Forum home Problem solving

What is this please???

Help! image


  • punkdocpunkdoc Sheffield, Derbyshire border.Posts: 11,262

    Arum italicum Marmoratum, can be very invasive, but I love it and sadly cannot get it to grow in my garden.

    He calls her the chocolate girl
    Cause he thinks she melts when he touches her
    She knows she's the chocolate girl
    Cause she's broken up and swallowed
    And wrapped in bits of silver
  • nutcutletnutcutlet PeterboroughPosts: 26,372

    I thought that grew anywhere pd

  • Joey40Joey40 Posts: 5

    It is smothering everything!

  • TopbirdTopbird Posts: 6,980

    If left alone these plants will produce clusters of red or orange berries in the autumn which can be very attractive in the right setting (shrub borders / woodland borders esp).

    Unfortunately the plants and their berries are toxic - so you should be aware if there are little ones around & wash hands after handling them.

    Very difficult to get rid off if you have a lot of it (I do!)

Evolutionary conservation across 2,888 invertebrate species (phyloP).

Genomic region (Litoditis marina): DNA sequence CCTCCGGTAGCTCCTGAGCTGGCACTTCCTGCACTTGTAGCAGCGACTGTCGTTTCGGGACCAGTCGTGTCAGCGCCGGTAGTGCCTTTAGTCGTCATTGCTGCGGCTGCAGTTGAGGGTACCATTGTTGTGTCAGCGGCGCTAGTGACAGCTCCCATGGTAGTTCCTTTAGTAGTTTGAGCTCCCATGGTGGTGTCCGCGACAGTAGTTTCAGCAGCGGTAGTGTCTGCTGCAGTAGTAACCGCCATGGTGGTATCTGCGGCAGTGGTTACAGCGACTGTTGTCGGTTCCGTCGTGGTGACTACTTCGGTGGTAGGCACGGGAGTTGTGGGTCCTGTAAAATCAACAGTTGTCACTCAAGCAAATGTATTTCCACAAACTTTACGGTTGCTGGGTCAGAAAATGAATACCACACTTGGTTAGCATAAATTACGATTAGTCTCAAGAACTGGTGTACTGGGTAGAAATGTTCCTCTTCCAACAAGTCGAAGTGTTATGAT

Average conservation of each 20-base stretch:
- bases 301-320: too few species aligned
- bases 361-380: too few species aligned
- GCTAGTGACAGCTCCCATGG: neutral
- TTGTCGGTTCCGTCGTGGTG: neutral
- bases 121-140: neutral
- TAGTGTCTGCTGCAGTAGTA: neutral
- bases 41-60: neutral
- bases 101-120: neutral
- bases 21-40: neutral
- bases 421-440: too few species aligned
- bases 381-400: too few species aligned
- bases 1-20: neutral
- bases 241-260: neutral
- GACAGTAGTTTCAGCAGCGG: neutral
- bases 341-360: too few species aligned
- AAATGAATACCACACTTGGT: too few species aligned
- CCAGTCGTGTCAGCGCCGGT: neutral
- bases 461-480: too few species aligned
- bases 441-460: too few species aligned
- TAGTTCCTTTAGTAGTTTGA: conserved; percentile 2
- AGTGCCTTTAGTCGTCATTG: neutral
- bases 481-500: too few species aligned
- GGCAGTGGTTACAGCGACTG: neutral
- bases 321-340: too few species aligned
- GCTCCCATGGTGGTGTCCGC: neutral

Last edited: 14 April 2017 14:46:16

    Heaven is ... sitting in the garden with a G&T and a cat while watching the sun go down
  • Mark56Mark56 Windsor, BerkshirePosts: 1,653

    Indeed Topbird & pets of course image

  • ObelixxObelixx Vendée, Western FrancePosts: 27,581

    Try strimming off all the foliage at the base.   You can then water thoroughly to allow you to lift up the roots and put it n your green bin.

    Alternatively, you could use a glyphosate weedkiller on the new growth that will come if you leave the roots.  It may take several applications.  Even if you dig up all the roots you can find you may miss bits and it will return but, with persistence, you should win eventually.   

    This is the approach I am taking and it's working for me so far.  I like to have a bit of it but I don't want it all over the garden and it is popping up in some surprising places in this new garden.

    "We don't stop playing because we grow old; we grow old because we stop playing." - George Bernard Shaw
  • nutcutletnutcutlet PeterboroughPosts: 26,372

    the roots are corms and you need to get every little bit to remove it. But if you get the obvious ones you can lift the rest in future years

    It's best to start as soon as they appear, the top is more firmly attached to the corm then. Later on it's too easy to leave the corm behind and just get the leaves

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